Interview with Tyree Daye

by David Brunson


You strongly emphasize the musicality of spoken language in your collection River Hymns, as well as in your forthcoming poems in the Arkansas International— something that immediately drew me to your work. In River Hymns, sound and musicality are not only expressed through your use of language, but through your use of allusion, ranging from Big Bill Broonzy, to Sam Cooke, to Whitney Houston. Certain musicians are frequently associated with the speaker’s family members. How does the sound and musicality of language (and of music in general) inform your craft? How does this deepen your poems, especially in terms of music’s connection to the various people that recur throughout your work?

I am attracted to music as a craft tool. I want my poems to have the tone of a Nina Simone song or a Sam Cooke song. I tap my foot or finger through a poem just like I would through a song. It allows me to hear the music in the language better. Poets don’t have a piano to accompany them so I find tone through word choice and voice.

Over the holidays, I was driving to visit a friend in North Carolina. I took a bridge over the Neuse River, and was immediately reminded of your poetry because of how intimately connected your work is to this particular locale—Youngsville, North Carolina and the Neuse River. As someone who has lived along southern rivers for most of my life, your connection to this particular landscape has continued to fascinate me. What was it like growing up in this area? How does this inform poems like “Ode to Small Towns”? 

Loving my blackness was something that was ingrained in me at a young age.

Growing up in the south among my aunts, uncles, and cousins made me into a poet. I come from a family of storytellers and folks who enjoy mining a family history. Of course growing up in the south or anywhere in America has its issues, but my family is strong and prideful so loving my blackness was something that was ingrained in me at a young age. I spent my youth walking far into the woods and getting lost for hours. So I have a long list of images to choose from. “Ode to Small Towns” is a celebration and a rebuking of those days in Youngsville.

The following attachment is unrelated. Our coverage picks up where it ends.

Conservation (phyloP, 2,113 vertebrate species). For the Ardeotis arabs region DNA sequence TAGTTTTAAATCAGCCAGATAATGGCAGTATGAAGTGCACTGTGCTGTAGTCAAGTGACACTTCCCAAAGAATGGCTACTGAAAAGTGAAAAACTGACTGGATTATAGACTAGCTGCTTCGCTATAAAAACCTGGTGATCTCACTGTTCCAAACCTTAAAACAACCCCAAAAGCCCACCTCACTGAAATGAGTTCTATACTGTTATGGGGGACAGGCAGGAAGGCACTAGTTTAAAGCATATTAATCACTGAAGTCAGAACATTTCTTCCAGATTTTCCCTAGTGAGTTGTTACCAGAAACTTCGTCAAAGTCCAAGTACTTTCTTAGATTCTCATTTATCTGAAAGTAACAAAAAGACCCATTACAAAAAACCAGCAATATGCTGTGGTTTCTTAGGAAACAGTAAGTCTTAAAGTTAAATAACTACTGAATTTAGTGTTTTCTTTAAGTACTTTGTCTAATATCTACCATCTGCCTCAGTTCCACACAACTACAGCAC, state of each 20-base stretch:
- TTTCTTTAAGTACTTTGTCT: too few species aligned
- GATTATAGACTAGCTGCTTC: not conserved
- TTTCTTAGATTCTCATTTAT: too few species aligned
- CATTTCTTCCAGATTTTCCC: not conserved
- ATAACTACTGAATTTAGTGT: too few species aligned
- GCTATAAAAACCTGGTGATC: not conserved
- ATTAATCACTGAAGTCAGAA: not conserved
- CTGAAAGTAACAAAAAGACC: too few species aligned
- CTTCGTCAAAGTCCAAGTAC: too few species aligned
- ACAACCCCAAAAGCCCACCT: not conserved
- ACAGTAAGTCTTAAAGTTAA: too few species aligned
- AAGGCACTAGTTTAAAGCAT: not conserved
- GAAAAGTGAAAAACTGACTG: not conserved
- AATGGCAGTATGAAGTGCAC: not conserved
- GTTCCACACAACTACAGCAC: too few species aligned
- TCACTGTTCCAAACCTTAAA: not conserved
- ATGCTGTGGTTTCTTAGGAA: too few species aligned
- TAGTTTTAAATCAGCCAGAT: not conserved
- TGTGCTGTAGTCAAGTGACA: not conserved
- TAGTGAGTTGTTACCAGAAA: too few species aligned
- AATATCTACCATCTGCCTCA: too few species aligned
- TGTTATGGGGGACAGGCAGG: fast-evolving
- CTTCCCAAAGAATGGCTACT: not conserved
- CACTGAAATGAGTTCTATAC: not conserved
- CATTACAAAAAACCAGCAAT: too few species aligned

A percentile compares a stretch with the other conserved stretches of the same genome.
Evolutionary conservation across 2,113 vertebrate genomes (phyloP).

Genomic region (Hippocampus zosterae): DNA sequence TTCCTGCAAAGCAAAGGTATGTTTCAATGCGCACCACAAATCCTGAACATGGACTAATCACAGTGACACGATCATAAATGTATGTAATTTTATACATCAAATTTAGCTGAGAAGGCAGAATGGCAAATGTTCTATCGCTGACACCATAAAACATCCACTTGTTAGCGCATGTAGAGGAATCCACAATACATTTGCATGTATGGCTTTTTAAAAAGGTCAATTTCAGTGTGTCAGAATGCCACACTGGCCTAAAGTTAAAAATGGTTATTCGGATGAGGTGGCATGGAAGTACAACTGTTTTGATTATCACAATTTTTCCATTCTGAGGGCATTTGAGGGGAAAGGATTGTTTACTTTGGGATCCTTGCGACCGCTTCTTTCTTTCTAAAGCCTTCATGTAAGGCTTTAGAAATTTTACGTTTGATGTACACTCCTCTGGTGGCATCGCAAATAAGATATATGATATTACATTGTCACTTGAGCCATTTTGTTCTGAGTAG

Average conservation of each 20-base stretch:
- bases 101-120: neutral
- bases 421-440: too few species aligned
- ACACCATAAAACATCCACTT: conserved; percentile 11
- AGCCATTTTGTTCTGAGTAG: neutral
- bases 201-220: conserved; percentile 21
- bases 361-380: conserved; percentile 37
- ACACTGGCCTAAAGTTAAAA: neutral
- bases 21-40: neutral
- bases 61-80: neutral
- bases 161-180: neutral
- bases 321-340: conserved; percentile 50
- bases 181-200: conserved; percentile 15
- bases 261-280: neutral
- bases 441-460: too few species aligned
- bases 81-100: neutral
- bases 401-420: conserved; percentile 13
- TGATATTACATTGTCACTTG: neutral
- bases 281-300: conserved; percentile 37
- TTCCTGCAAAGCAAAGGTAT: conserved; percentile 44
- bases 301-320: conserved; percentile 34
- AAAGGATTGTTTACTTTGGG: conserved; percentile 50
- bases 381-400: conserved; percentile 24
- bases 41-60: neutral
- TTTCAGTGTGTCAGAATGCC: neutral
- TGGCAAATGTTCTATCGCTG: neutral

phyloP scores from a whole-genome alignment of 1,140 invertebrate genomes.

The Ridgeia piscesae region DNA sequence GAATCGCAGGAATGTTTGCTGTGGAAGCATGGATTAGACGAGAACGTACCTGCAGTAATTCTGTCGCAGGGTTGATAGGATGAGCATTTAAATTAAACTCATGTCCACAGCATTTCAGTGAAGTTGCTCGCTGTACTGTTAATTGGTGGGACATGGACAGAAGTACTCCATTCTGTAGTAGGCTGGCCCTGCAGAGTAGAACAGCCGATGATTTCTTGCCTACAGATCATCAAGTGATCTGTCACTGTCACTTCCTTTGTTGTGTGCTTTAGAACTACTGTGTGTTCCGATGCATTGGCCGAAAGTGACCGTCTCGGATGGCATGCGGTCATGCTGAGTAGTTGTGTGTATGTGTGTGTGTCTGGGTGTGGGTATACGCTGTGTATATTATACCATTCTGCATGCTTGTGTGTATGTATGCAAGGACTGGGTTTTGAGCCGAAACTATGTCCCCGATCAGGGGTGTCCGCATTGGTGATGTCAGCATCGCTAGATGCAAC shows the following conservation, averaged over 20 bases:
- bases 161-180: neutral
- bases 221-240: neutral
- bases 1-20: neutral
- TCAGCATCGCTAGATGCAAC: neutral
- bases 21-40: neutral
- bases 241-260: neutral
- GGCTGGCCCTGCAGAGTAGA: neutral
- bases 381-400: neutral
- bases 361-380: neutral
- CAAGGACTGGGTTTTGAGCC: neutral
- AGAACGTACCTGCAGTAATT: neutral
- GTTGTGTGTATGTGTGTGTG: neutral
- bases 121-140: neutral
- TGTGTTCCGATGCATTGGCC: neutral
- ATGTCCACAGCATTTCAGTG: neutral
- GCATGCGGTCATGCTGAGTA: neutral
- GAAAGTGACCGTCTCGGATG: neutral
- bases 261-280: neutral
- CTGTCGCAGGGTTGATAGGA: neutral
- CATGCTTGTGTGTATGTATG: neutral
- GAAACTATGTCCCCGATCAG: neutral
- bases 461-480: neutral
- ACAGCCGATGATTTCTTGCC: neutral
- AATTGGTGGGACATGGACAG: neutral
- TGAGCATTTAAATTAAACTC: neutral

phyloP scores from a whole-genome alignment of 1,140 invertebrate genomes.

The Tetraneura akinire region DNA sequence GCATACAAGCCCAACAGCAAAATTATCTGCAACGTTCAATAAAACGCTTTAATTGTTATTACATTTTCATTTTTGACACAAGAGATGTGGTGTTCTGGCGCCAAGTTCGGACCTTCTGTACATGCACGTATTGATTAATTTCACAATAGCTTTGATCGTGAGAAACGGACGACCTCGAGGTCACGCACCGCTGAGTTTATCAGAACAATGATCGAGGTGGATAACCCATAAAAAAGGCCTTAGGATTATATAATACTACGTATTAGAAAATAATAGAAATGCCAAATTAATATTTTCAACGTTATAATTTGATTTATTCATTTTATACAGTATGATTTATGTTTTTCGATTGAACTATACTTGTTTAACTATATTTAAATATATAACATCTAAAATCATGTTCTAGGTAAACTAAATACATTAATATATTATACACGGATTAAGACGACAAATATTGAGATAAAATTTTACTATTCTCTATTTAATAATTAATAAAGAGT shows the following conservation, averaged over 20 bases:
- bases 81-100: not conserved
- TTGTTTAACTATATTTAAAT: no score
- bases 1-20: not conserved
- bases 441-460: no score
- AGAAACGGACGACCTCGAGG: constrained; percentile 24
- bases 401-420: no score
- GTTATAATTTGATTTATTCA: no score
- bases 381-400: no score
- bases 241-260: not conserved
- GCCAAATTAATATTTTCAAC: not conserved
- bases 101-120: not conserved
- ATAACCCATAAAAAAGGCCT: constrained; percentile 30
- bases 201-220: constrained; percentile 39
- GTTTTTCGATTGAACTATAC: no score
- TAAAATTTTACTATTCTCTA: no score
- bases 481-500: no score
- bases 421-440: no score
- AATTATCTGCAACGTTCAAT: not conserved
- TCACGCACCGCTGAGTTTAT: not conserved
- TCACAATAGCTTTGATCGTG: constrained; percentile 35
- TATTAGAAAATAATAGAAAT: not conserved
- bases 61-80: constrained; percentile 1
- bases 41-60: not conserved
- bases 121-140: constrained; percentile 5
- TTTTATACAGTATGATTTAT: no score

How does this connection to a very specific place tie into the idea of inheritance that you explore in poems such “Sore” in River Hymns

I think that the speaker is inheriting a connection to the earth in the poem “Sore.” I think they are also inheriting this celebration of one’s body through the form of the “cookout.” The speaker is also inheriting substance abuse in the form of alcoholism.

Regarding place-based writing: there sometimes is a concern that regionalism can quickly become provincialism. However, I believe that your poetry eloquently disproves this. Though it is highly localized, your writing brings personal/familial experience to so many larger narratives: racism, alcoholism/addiction, and masculine violence, to name just a few. Do you use the local to tackle the universal? And if so, how so?   

I love going back and reading poets I’ve read before: it’s like putting on your favorite album.

That is a great craft question. So, I use the personal and attach it to the general. By showing the reader things we all have in common (parts of the body) we are able to give our personal experiences more relatability.

What have you been reading recently? What’s really blown you away?   

I’ve been reading Aracelis Girmay, Dorianne Laux, Rita Dove, Jericho Brown, and Tim Seibles. I love going back and reading poets I’ve read before: it’s like putting on your favorite album.

Any new projects in the works?

My second book of poems Cardinal (Copper Canyon Press) will be published in 2020, so right now I am tightening and reordering the book. I am just returning from the Palm Beach Poetry Festival where I got to take a workshop with Aracelis Girmay. Aracelis’ workshop pointed out a path to walk that I’ve been lost looking for. I am very excited for these new poems.

TYREE DAYE is a poet from Youngsville, North Carolina. He is the winner of the 2017 APR/Honickman First Book Prize for his book River Hymns (APR, 2017).

DAVID BRUNSON is a poetry MFA candidate at the University of Arkansas. He serves as outreach director and assistant poetry editor. He graduated from Virginia Commonwealth University in 2016 with an English BA and a minor in Creative Writing.